But nor do they need to, nor necessarily want, two slices of dry white toast: there are more Jakes than Elwoods out there. Good automotive writing needs meat and flair. There’s a place for folks who make their living reviewing toasters and dishwashers, but you don’t walk into a dealership and fall in love with a Cuisinart.

Cars are an emotional choice, every time. They are part of our culture, an expression of our personal style, and as such, they deserve to be written about by people who are passionate about them. And by the way, that’s guys and gals too, Mr. Greve, with your baby-hoisting Mothercare quip: I know plenty of women in the auto-chronicling business who are both bigger gearheads and better writers than I.

As for myself, a 9-5 day-jobbing freelance who takes the bus to pick up my press-cars and has to fill them with my own fuel (despite what the Editor keeps slipping into the disclaimer), know that I’ll never intentionally pull my punches. More than that though, I’ll strive to never write anything that puts you to sleep.

Brendan McAleer
Brendan McAleer

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  • TrailerTrash TrailerTrash on Sep 07, 2011

    WHO NEEDS CAR enthusiast anywho!? I think the whole reviewer thing is a bit dumb...at least to rely on for purchases. I like reading all the reviews about cars I very likely will never drive and very likely never buy. I these cases it is sort of cool to hear about them. BUT to actually listen to anybody here or at MotorTrend, or any car sight when making a decision of what to buy is very, very stupid. They ain't paying for it. They ain't gonna have to live with the decision...so don't let them have any input into the purchase decision. And when enthusiast talks about the designs or looks of a car...this is especially maddening to me. Art and beauty is in the eye of the buyer...not the knucklehead behind a typewriter with a journalism degree. YOU get out and test drive over and over again until YOU know what car YOU want to make 36 to 60 months of payments on and still feel good. Buyer's remorse is what YOU will have to live with.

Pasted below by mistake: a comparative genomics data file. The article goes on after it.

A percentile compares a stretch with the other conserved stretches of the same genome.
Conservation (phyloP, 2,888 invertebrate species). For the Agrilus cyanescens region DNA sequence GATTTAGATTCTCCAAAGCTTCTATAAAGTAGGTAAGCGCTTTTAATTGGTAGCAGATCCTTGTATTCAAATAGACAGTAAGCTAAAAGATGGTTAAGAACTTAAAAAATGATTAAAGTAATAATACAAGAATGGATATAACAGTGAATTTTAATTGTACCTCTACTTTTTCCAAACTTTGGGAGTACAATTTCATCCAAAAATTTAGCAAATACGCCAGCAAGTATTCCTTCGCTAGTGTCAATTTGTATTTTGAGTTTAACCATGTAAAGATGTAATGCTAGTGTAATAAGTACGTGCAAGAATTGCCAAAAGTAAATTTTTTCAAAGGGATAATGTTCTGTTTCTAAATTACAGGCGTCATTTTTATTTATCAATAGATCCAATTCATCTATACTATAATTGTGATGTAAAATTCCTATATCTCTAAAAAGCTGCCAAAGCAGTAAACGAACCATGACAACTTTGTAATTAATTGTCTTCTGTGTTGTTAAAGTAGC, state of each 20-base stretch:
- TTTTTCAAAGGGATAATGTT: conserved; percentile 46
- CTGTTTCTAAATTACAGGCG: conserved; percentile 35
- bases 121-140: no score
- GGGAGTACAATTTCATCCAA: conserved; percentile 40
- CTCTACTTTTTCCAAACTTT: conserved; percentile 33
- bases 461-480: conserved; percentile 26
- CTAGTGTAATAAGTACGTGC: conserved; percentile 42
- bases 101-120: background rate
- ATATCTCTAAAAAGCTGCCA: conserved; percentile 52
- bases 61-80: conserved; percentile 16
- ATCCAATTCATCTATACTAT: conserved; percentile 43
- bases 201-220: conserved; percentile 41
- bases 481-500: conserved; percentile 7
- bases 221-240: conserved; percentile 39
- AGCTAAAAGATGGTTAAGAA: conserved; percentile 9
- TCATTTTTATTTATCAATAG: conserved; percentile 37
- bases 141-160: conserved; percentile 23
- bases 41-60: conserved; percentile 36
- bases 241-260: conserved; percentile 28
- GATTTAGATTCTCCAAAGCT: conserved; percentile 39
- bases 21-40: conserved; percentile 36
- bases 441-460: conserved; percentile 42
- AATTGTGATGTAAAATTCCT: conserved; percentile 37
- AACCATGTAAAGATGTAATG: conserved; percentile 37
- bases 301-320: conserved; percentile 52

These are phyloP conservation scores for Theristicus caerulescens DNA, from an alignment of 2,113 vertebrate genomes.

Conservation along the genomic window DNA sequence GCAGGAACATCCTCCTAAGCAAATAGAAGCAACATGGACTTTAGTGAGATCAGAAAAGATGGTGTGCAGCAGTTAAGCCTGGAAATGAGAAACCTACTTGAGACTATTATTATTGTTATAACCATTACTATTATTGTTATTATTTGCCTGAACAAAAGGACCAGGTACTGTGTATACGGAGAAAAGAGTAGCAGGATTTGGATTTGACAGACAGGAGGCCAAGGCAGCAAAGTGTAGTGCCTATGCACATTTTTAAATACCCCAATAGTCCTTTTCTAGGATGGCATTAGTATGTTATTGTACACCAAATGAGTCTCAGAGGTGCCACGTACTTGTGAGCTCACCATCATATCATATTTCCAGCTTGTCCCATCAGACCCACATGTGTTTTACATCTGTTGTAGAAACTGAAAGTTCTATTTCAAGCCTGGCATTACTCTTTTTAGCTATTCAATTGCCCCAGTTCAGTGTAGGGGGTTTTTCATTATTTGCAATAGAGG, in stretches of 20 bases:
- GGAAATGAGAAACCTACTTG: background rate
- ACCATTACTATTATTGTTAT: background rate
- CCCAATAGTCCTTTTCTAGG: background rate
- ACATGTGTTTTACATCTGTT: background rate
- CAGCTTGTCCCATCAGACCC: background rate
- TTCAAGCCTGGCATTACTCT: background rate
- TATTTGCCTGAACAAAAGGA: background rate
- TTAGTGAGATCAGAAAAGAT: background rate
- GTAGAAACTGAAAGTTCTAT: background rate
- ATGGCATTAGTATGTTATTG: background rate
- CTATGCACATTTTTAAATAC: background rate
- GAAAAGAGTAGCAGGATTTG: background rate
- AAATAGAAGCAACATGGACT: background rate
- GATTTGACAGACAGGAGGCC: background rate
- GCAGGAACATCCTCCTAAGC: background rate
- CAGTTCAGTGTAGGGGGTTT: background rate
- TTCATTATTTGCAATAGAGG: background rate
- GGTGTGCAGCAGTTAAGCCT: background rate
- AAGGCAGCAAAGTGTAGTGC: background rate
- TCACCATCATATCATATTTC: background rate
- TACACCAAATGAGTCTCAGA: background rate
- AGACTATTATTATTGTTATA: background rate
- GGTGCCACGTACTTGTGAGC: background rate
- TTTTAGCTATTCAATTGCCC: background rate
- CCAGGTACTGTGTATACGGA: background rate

• Slance66 Slance66 on Sep 07, 2011

      I agree, with one caveat. Most of us don't have the time to take multiple, repeat tests of the various cars we're considering. So reviews can both help suggest a car that you might not have considerd and provide observations. If someone says that the narrow tunnel on car bothered them on long trips, you might not notice on a short drive. Or they may notice a bad blind spot. You can look for these things. In short, they can fill in the gaps and make your test drive more meaningful.

  • Tedward Tedward on Sep 07, 2011

    I don't know if I agree with this self-criticism. I go to enthusiasts if I want to see whether a car is lovable, or to put it another way, to see if the designers approached their task with an eye to the art of car engineering (not looking for a philosophy argument art vs. craft just saying). Basically the only thing that could defensibly be left out of such a review would be projected reliability or dealer experience, but that's not necessarily the case either, as I've seen plenty of enthusiast writers ding VW and BMW on this account in their reviews. A non enthusiast car journalist is simply an underqualified employee whose opinion I have no reason to credit, unless that is, they are simply slapping together a bullet point collection of coldly objective facts. The problem is, then they need to be working for a dry publication like the SAE newsletter, and in those cases they couldn't possibly have the knowledge base to be competent without already being an enthusiast in the first place. So no, there is no place for the non-enthusiast car reviewer.

  • Bob65688581 We bought zillions of German cars, despite knowing about WWII slave labor. Refusing to buy something for ideological reasons is foolish.Both the US and the EU have imposed tariffs, so the playing field is level. I'll buy the best price/quality, regardless of nationality.Another interesting question would be "Would you buy one of the many new European moderate-price EVs?" but of course they aren't sold here.Third interesting question: "Why won't Stellantis sell its best products in America?"
  • Freshblather No. Worried there will be malicious executable code built into the cars motherboard that could disable the Chinese cars in the event of hostilities between the west and China.
  • Bd2 Absolutely not - do not want to support a fascist, totalitarian regime.
  • SCE to AUX The original Capri was beautiful. The abomination from the 90s was no Capri, and neither is this.It looks good, but too similar to a Polestar. And what's with the whacked price?
  • Rover Sig Absolutely not. Ever.